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Sweetie Pie’s closes shop in St. Louis as owner’s son convicted in murder-for-hire case

A woman in an apron and hairnet speaks to diners in a restaurant
Sweetie Pie’s Upper Crust owner Robbie Montgomery greets diners in 2007.
(Jeff Roberson / Associated Press)

Robbie Montgomery’s soul food restaurant, Sweetie Pie’s Upper Crust, has shuttered the doors of its St. Louis location, nearly a week after the singer’s son was found guilty on murder-for-hire charges.

Montgomery announced Wednesday that Sweetie Pie’s restaurant will “be closed until further notice” starting Sunday.

For the record:

10:56 p.m. Sept. 22, 2022A previous version of this story said a federal jury had charged James “Tim” Norman on various counts last Friday. The jury convicted him on those counts.

“We are closing to to make room for the more than four hundred million dollar, Cochran Veterans Hospital expansion,” said a notice posted to Montgomery’s Instagram. “We thank each and every one of you for your 25 years of support. It has been a pleasure to serve you, your friends and families.”

Sweetie Pie’s rose to popularity as the subject of the OWN reality show “Welcome to Sweetie Pie’s.” According to OWN, the docuseries followed the “loud, loving and often singing Montgomery family as they work to expand their empire, one soulful dish at a time.” In addition to Montgomery, her son James “Tim” Norman and her grandson Andre Montgomery both starred in the series.

James “Tim” Norman and his late nephew Andre Montgomery were both stars of the OWN reality show “Welcome to Sweetie Pie’s.” Montgomery was fatally shot in 2016.

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Last Friday, a federal jury convicted Norman of conspiracy to commit murder-for-hire, murder-for-hire and conspiracy to commit mail and wire fraud. Prosecutors are not seeking the death penalty, but the former “Welcome to Sweetie Pie’s” star could be sentenced to up to life in prison. Sentencing is set for Dec. 15.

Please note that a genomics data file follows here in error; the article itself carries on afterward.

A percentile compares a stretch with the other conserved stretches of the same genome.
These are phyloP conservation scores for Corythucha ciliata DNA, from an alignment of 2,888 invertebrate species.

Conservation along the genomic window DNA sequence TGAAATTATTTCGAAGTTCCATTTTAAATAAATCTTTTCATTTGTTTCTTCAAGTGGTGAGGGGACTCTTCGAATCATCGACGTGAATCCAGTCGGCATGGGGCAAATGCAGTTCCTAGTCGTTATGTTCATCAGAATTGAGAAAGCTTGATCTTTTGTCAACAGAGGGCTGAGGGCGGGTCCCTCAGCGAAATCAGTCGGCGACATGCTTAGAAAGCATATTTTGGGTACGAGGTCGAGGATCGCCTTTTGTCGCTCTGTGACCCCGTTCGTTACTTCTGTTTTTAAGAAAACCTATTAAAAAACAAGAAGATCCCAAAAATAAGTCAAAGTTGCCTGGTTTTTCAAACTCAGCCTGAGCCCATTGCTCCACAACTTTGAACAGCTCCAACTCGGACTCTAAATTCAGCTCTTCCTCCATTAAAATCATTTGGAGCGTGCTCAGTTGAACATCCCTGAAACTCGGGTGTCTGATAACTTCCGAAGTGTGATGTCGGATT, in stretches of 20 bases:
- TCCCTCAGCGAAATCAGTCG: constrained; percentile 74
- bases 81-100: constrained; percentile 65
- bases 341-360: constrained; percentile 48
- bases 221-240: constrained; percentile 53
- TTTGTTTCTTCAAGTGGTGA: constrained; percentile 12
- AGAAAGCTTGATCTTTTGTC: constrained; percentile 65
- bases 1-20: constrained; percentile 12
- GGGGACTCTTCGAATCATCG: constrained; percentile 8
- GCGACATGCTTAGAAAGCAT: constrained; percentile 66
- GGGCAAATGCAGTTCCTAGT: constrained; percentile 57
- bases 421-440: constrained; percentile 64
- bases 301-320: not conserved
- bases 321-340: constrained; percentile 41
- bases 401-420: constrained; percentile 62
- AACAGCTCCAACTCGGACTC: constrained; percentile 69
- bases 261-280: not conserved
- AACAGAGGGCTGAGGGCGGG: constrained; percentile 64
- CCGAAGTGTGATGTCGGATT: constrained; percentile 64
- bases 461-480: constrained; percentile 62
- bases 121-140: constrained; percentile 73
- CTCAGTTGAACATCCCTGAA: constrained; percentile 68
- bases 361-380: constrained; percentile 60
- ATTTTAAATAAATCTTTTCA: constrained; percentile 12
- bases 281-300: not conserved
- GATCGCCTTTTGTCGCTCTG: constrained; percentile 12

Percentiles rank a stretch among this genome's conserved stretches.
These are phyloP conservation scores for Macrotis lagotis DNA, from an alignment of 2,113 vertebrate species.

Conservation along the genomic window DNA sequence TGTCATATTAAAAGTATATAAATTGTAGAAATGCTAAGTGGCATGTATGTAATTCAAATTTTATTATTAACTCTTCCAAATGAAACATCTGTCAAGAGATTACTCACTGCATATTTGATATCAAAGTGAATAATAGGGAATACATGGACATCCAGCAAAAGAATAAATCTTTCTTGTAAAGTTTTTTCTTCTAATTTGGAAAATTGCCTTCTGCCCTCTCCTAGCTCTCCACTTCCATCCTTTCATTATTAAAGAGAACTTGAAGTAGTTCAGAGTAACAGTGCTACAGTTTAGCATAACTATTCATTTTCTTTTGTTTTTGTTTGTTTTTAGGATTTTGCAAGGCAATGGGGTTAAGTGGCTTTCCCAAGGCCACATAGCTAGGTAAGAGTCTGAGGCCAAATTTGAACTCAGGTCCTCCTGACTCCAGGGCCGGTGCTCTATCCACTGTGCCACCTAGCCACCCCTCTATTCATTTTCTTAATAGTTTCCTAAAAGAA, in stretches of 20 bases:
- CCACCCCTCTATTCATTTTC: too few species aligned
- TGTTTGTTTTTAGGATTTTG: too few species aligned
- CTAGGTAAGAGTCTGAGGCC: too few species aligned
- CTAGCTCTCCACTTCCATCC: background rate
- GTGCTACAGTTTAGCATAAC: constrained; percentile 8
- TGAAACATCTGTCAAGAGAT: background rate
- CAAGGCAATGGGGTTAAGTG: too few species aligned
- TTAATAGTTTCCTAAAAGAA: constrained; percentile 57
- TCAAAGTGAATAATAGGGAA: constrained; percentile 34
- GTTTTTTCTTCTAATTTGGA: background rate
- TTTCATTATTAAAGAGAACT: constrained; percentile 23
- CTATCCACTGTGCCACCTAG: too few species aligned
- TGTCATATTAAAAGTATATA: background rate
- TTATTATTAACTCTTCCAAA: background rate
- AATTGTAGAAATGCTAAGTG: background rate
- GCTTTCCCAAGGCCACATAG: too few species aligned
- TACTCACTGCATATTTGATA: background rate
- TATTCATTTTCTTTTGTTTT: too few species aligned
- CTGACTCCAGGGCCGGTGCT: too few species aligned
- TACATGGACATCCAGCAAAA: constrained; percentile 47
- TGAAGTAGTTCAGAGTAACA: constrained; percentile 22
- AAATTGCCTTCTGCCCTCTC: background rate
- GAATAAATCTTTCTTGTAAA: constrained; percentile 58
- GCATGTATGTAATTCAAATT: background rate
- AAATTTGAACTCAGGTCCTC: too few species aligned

Federal prosecutors said Norman, 43, hired two people to kill 21-year-old Andre Montgomery on March 14, 2016, then tried to collect on a $450,000 life insurance policy taken out on his nephew months earlier.

Montgomery left St. Louis after at least $220,000 in cash, jewelry and other items were stolen in a June 2015 burglary at Robbie Montgomery’s home.

Norman told jurors he and his mother hired a private investigator to find and confront his nephew about the robbery but he had no intention of hurting him.

While Sweetie Pie’s Upper Crust will soon end its run in St. Louis, the restaurant’s notice ends with an optimistic note.

“We hope to have an opportunity to serve you in the future,” the notice said.

The Associated Press contributed to this report.


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